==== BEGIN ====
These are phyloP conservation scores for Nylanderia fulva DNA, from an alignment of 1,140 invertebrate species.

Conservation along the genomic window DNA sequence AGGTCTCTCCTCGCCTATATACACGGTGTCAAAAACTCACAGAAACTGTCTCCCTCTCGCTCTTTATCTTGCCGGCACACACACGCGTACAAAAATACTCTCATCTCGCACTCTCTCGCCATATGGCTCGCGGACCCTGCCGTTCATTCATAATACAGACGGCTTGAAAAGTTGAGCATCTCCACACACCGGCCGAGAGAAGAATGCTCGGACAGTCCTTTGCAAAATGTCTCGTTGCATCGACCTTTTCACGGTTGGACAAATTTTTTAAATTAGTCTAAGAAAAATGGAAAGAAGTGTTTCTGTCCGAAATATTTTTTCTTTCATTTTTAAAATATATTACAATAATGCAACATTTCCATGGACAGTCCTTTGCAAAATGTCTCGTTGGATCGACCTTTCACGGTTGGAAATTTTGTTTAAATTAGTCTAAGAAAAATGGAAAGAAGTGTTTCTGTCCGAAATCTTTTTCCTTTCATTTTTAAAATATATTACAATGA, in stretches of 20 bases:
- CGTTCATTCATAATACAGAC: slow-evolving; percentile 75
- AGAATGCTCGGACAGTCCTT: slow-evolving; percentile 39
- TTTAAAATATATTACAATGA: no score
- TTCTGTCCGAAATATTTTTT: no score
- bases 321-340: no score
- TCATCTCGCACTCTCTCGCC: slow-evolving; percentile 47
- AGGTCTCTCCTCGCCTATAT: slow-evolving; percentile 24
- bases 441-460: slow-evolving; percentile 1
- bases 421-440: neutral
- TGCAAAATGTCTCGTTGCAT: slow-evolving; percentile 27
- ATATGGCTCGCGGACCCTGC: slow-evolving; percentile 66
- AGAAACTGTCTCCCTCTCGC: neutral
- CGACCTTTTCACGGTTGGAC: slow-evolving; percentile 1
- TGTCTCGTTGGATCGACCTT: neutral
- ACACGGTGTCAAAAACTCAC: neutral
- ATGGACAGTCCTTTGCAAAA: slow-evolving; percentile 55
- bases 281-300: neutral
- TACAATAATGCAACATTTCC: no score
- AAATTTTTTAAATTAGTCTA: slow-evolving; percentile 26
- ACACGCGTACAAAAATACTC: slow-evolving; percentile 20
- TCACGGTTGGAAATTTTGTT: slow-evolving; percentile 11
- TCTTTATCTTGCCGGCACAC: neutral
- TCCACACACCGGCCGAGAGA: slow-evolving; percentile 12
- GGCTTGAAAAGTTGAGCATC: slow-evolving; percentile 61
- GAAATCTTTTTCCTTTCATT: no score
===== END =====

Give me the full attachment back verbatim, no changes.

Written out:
These are phyloP conservation scores for Nylanderia fulva DNA, from an alignment of 1,140 invertebrate species.

Conservation along the genomic window DNA sequence AGGTCTCTCCTCGCCTATATACACGGTGTCAAAAACTCACAGAAACTGTCTCCCTCTCGCTCTTTATCTTGCCGGCACACACACGCGTACAAAAATACTCTCATCTCGCACTCTCTCGCCATATGGCTCGCGGACCCTGCCGTTCATTCATAATACAGACGGCTTGAAAAGTTGAGCATCTCCACACACCGGCCGAGAGAAGAATGCTCGGACAGTCCTTTGCAAAATGTCTCGTTGCATCGACCTTTTCACGGTTGGACAAATTTTTTAAATTAGTCTAAGAAAAATGGAAAGAAGTGTTTCTGTCCGAAATATTTTTTCTTTCATTTTTAAAATATATTACAATAATGCAACATTTCCATGGACAGTCCTTTGCAAAATGTCTCGTTGGATCGACCTTTCACGGTTGGAAATTTTGTTTAAATTAGTCTAAGAAAAATGGAAAGAAGTGTTTCTGTCCGAAATCTTTTTCCTTTCATTTTTAAAATATATTACAATGA, in stretches of 20 bases:
- CGTTCATTCATAATACAGAC: slow-evolving; percentile 75
- AGAATGCTCGGACAGTCCTT: slow-evolving; percentile 39
- TTTAAAATATATTACAATGA: no score
- TTCTGTCCGAAATATTTTTT: no score
- bases 321-340: no score
- TCATCTCGCACTCTCTCGCC: slow-evolving; percentile 47
- AGGTCTCTCCTCGCCTATAT: slow-evolving; percentile 24
- bases 441-460: slow-evolving; percentile 1
- bases 421-440: neutral
- TGCAAAATGTCTCGTTGCAT: slow-evolving; percentile 27
- ATATGGCTCGCGGACCCTGC: slow-evolving; percentile 66
- AGAAACTGTCTCCCTCTCGC: neutral
- CGACCTTTTCACGGTTGGAC: slow-evolving; percentile 1
- TGTCTCGTTGGATCGACCTT: neutral
- ACACGGTGTCAAAAACTCAC: neutral
- ATGGACAGTCCTTTGCAAAA: slow-evolving; percentile 55
- bases 281-300: neutral
- TACAATAATGCAACATTTCC: no score
- AAATTTTTTAAATTAGTCTA: slow-evolving; percentile 26
- ACACGCGTACAAAAATACTC: slow-evolving; percentile 20
- TCACGGTTGGAAATTTTGTT: slow-evolving; percentile 11
- TCTTTATCTTGCCGGCACAC: neutral
- TCCACACACCGGCCGAGAGA: slow-evolving; percentile 12
- GGCTTGAAAAGTTGAGCATC: slow-evolving; percentile 61
- GAAATCTTTTTCCTTTCATT: no score